A man who shared bomb-making instructions in a far-right group chat has been jailed for three years and three months.
Elliot Brown, 25, from Bath, shared a video of his Alexa speaker reading out a recipe for the explosive thermite.
Brown denied collecting information that could be of use to a terrorist and disseminating a terrorist publication.
He was found guilty after a week-long trial and jailed at Bristol Crown Court on Tuesday.
Brown was sent to prison for three years and three months on each charge, with the sentences to run concurrently.
Judge Anthony Leonard KC also ordered Brown spend an extra year on licence after his release due to his offences “being of particular concern”.
During the trial the jury heard how Brown, who has no previous convictions, held “extremist views”.
Brown was a member of a far-right group chat in which he exchanged racist, homophobic, anti-Semitic and Islamophobic messages with other members.
The group chat also contained photos related to the support of neo-Nazism and white supremacy.
Brown recorded a 30-second video on 22 March 2020 in which his Amazon Alexa speaker responded to his question – “how do I make thermite?”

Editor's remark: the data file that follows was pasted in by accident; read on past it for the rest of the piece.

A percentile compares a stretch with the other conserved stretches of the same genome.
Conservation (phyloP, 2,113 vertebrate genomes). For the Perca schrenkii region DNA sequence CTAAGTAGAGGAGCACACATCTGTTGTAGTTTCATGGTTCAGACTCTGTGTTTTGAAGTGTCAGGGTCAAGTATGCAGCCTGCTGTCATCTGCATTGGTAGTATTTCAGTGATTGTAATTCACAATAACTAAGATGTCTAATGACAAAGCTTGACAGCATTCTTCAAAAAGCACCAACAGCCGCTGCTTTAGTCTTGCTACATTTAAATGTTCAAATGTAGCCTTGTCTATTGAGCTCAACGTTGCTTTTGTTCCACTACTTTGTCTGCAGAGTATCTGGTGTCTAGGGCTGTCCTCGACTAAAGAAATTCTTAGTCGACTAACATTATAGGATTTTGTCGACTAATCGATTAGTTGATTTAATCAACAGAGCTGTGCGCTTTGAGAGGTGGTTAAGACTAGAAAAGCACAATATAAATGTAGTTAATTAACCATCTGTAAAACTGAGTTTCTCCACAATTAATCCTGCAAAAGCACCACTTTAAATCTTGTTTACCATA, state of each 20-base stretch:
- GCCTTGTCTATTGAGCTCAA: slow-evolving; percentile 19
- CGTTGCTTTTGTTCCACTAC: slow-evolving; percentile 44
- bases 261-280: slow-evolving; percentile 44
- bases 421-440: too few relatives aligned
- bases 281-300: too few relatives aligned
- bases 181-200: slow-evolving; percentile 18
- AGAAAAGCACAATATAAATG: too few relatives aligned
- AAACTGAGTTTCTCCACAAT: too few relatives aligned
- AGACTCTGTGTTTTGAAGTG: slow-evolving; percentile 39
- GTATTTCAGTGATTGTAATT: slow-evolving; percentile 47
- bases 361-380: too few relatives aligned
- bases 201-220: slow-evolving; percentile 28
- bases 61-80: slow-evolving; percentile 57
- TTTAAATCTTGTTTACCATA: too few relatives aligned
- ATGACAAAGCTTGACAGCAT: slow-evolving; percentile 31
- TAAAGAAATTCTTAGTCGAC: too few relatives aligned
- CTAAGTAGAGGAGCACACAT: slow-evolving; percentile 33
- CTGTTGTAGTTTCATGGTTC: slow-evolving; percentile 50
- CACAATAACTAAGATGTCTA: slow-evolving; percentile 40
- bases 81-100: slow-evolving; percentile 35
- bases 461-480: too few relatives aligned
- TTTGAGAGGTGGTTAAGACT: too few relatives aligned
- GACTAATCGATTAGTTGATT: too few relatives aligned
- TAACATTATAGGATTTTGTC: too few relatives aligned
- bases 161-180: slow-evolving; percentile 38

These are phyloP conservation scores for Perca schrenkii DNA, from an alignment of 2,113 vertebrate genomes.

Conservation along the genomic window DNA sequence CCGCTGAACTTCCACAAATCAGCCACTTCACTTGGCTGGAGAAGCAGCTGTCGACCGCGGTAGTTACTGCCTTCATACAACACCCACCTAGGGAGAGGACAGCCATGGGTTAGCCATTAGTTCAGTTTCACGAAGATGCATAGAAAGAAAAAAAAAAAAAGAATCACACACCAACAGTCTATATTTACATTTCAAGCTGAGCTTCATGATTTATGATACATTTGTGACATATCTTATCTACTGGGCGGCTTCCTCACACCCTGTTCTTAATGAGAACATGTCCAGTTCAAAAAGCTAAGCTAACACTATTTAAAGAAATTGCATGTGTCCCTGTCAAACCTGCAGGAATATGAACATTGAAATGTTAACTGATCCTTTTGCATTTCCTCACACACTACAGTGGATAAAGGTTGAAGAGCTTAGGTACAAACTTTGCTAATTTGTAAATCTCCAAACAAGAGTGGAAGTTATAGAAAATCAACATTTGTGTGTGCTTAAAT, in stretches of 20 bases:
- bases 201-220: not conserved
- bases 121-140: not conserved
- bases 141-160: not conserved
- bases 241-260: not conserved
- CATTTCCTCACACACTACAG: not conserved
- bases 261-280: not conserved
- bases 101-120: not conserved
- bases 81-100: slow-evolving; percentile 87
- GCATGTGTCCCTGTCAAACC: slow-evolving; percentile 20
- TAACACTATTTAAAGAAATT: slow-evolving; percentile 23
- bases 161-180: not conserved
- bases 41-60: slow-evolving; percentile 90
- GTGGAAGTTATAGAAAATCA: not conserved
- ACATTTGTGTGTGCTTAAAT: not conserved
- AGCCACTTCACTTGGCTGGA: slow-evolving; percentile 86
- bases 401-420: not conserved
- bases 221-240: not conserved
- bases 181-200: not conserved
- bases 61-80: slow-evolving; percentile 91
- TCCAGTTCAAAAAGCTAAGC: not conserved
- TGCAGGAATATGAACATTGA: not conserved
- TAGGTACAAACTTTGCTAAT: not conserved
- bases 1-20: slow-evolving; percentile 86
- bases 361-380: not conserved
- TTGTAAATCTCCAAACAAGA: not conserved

Alexa read out instructions from a website which Mr Brown recorded and sent into the chat via the messenger app Telegram.
Three days later fellow group member Dean Morrice purchased materials that could be combined to make thermite.
In August 2020 police raided Morrice’s home and found enough aluminium powder, iron oxide, and magnesium ribbon in the kitchen to make the explosive substance.
Morrice was later convicted of 10 terrorism related offences, including stockpiling explosive materials.
Brown was subsequently arrested in February 2021 for the dissemination of a terrorist publication but he told police he made the video “as a harmless joke”.
He said he had “a dark sense of humour” and was being “ironic” and had “made comments” to gain others group members’ approval because he was significantly younger than them.
Giving evidence, Brown said he was “ashamed and angry” of “extremist” comments he had made in the group chat.
“My views, at the time, were uneducated, far-right, anti-Semitic, racist and homophobic and I was in a vulnerable place at the time and had become more right-wing,” he said.
He said he had abandoned his extremist views, adding he was “saved by becoming a Christian” after Morrice’s arrest.
Det Supt Craig McWhinnie, head of Counter Terrorism Policing South West (CTPSW), said: “While there is no evidence that Brown planned to commit any terrorist attack, his actions went beyond just casual talk and are a criminal offence under the Terrorism Act.”
Supt Steve Kendall, of Avon and Somerset Police, said: “People like Elliot Brown, who hold extremist views, can live absolutely anywhere and, although these instances are rare, they remind us we all need to be vigilant.”